A number of public awareness campaigns are under way to promote the consumption of fruit and vegetables and help shape healthy eating habits in Poland.
According to the Institute of Agricultural and Food Economics, the average Pole consumes just over 40 kg of fruit and fruit products annually and less than 60 kg of vegetables and vegetable products, not including potatoes. And this means that fruit and vegetable consumption in Poland is falling. In 2002, the figures were 48.8 kg and 64.5 kg respectively.
Among different varieties of fruit, tree fruit is the most popular in Poland, especially apples, with consumption at 15 kg per person a year. But 10 years ago consumption was almost 10 kg more.
When it comes to vegetables, Poles are keenest on tomatoes and cucumbers (9.8 kg and 7.1 kg eaten per person per year respectively). Carrots and cabbage come next, each with 6.3 kg per person, followed by onions, at 5.7 kg per person.
Statistics show that fruit and vegetable consumption in Poland is still insufficient. This applies to both fresh and processed fruit and vegetables. As a result, the Polish diet is not sufficiently rich in vitamins coming from fruit, vegetables and juices. But this may change because awareness of healthy eating habits is growing in Polish society. This is due to factors including various programs and campaigns to promote the consumption of fruit and vegetables.
In order to encourage consumers, especially children and young people, to eat fruit and vegetables and drink fruit and vegetable juices, the government-backed “Five Servings of Vegetables, Fruit or Juice” educational campaign has been in progress for several years. According to experts, five servings provide an optimal dose of vitamins, minerals and nutrients needed for the human body to function properly.
The campaign began in September 2011 and will run until the end of September this year. It is financed by the Polish government using European Union funds as well as cash available from the Fund for the Promotion of Fruit and Vegetables administered by Poland’s Agricultural Market Agency.
The campaign is targeted at both adults and children. According to the organizers, the campaign is yielding tangible results and is raising the public’s awareness about good nutrition habits. Surveys point to an increased number of consumers who are aware that they should have at least five servings of fruit and vegetables a day, the campaign organizers say. Almost 33 percent of mothers surveyed said they are aware that fruit and vegetables should be consumed five times a day, and a similar percentage say that they and their families follow these guidelines. To compare, when the campaign was getting under way in 2008, only about 21 percent of mothers surveyed declared the same. Today in Poland seven in every 10 mothers give their children fruit to school on an everyday basis.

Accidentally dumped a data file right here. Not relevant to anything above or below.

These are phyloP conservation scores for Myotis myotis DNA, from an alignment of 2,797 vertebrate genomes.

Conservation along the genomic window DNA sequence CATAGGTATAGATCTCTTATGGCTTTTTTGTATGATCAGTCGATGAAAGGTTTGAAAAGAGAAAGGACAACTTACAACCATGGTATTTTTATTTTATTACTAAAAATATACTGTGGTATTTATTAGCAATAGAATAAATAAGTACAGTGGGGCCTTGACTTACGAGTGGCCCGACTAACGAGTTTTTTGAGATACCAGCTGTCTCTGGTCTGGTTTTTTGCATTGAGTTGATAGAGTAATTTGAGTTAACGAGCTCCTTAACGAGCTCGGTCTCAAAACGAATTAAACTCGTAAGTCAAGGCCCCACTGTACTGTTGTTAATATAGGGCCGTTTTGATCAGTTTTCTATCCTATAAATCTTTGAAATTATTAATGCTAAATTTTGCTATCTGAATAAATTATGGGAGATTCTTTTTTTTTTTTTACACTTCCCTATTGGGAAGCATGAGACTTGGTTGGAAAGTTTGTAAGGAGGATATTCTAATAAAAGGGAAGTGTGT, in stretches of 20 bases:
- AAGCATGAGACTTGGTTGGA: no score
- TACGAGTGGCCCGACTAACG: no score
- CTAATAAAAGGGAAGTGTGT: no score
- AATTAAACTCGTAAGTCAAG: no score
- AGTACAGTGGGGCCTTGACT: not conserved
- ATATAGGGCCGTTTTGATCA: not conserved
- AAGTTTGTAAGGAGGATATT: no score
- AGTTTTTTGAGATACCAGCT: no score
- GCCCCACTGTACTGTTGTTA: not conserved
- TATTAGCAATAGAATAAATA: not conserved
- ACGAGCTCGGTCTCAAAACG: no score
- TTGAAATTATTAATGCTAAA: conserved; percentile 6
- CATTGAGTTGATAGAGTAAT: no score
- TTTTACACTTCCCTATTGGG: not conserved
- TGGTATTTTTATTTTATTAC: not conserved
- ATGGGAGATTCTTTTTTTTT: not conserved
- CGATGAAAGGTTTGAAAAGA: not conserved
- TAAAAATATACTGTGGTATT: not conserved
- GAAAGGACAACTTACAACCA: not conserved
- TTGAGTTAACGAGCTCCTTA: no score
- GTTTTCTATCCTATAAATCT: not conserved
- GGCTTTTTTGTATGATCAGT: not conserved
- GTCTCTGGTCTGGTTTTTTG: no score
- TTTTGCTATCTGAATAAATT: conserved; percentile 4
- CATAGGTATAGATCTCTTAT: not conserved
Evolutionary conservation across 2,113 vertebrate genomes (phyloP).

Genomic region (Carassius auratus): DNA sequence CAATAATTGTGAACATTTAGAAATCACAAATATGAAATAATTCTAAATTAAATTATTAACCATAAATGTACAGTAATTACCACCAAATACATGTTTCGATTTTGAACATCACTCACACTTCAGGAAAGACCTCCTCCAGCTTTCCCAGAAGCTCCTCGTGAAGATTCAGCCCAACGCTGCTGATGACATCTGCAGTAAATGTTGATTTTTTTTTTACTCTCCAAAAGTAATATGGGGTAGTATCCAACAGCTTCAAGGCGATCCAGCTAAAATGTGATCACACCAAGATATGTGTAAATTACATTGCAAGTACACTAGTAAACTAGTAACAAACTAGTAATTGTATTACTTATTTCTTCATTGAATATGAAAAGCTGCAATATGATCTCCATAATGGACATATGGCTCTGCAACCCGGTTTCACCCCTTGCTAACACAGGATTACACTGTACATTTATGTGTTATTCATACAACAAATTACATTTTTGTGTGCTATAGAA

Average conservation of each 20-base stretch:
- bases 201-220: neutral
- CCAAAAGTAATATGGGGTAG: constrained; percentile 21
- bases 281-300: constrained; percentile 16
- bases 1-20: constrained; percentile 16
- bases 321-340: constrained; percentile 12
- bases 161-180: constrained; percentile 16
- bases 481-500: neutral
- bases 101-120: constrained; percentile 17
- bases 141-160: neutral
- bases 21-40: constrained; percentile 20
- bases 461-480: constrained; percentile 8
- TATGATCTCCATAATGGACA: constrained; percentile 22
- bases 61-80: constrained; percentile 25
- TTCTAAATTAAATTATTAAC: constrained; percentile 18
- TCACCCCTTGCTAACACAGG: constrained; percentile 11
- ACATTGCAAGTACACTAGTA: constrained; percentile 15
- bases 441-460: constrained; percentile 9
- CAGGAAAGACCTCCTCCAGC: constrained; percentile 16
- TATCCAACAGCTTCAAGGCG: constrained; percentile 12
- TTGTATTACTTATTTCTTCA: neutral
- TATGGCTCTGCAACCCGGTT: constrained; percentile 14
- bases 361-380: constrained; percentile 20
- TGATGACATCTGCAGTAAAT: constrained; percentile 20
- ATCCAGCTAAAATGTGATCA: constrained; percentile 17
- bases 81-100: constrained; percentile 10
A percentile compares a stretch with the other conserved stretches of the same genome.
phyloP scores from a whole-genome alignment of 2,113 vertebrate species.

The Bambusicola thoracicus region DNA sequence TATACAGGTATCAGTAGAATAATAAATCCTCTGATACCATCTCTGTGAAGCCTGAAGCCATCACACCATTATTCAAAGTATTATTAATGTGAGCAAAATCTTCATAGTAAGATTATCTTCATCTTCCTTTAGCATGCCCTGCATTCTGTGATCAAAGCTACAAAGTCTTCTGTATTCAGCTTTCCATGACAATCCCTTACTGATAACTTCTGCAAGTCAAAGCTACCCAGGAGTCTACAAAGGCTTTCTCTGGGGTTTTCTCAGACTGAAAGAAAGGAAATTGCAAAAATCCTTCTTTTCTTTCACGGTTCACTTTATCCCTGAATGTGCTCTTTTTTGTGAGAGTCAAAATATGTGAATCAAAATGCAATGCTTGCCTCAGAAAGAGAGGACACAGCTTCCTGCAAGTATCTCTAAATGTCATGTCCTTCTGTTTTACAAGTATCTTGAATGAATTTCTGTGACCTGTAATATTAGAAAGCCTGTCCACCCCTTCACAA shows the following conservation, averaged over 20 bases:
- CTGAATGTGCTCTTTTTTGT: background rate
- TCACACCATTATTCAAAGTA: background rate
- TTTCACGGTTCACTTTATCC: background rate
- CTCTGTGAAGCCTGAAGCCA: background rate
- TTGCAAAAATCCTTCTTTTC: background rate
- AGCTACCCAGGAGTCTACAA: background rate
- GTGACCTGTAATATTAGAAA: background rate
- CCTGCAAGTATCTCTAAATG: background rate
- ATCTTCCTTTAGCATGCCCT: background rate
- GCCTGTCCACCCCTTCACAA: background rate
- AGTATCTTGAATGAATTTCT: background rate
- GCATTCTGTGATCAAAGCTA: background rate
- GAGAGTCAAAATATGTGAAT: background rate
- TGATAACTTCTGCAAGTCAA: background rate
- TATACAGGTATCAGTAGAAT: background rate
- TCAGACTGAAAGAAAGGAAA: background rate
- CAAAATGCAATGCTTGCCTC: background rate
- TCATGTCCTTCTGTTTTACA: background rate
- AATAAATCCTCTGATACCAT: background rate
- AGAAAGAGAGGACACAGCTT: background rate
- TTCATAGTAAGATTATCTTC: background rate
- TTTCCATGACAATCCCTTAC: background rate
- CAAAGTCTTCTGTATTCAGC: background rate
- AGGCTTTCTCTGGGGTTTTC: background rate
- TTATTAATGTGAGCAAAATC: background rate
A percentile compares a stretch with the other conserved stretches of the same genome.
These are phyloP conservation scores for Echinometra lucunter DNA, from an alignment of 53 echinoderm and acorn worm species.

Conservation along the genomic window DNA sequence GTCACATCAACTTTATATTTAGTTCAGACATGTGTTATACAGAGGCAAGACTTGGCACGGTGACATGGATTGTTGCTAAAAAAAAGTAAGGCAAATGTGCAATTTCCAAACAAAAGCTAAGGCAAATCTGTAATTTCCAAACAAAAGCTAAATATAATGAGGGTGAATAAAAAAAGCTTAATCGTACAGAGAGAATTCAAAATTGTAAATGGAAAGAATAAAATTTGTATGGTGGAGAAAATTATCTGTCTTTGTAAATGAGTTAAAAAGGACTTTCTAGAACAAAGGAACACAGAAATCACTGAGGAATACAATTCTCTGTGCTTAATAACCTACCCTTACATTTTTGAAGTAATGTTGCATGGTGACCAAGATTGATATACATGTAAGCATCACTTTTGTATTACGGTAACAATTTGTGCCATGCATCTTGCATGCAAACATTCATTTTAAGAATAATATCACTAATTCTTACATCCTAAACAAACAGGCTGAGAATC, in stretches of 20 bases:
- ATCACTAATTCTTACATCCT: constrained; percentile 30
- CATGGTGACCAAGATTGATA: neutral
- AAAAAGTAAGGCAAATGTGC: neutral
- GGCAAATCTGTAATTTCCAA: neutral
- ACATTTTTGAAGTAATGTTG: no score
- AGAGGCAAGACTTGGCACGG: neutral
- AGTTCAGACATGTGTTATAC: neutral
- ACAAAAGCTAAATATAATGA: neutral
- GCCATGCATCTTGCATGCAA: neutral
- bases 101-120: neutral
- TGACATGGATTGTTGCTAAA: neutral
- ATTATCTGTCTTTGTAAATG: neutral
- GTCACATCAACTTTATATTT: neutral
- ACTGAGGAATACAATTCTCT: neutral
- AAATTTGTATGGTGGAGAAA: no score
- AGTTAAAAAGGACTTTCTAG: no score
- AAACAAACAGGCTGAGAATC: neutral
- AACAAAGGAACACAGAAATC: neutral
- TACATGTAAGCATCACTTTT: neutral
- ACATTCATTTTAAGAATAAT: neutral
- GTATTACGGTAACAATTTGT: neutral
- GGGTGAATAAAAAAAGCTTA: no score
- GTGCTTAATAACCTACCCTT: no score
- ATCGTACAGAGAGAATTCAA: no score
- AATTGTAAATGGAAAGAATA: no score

Consequently, the organizers say, the campaign has significantly increased awareness in the target group—mothers and children—about a proper and balanced diet. Another positive outcome is that a large number of people say they have increased regular consumption of fruit and vegetables.
Similar objectives are at the center of the European Commission’s School Fruit Scheme, which has been hugely successful in Poland since it was launched in the 2009/2010 school year. In Poland, the program is targeted at students in grades one to three of elementary school. In the 2013/2014 school year, the program covered nearly 1 million children, or almost 84 percent of the target group. The program is 75-percent financed from the EU budget and 25 percent with funds from the national budget. The total budget of the program this school year is 18.2 million euros.
Children covered by the program are provided with fresh fruit (apples, pears and strawberries) and vegetables (carrots, sweet peppers and radishes) as well as fruit and vegetable juices several times a week.
The “Time for tomato, or how can you not love Polish fruit and vegetables” nationwide socio-educational campaign is another interesting project that promotes healthy eating. This year the organizers want to focus on preventing obesity among children and target their efforts at both children and adults who play a key role in shaping their eating habits.
Another example of efforts to promote the consumption of fruit is the “Extraordinary properties of ordinary fruit” information and promotion campaign being carried out by the Association of Polish Fruit Growers with the support of the Fund for the Promotion of Fruit and Vegetables administered by Poland’s Agricultural Market Agency, and in conjunction with associations bringing together blueberry, currant and strawberry growers. The aim of the campaign is to increase consumption of berries, especially among children and young people, and to shape healthy eating habits and increase exports of berries and berry fruit products. Promotional activities are being carried out simultaneously on five markets: Poland, Austria, Sweden, Finland and the Czech Republic.
Meanwhile, the “Apple a Day” promotional and information campaign is targeted at consumers in Russia and Ukraine. The program, being carried out by the Association of Polish Fruit Growers with the support of the Agricultural Market Agency, seeks to build and strengthen a positive image of European apples in Russia and Ukraine and to increase sales of European apples in these countries.
Source: The Warsaw Voice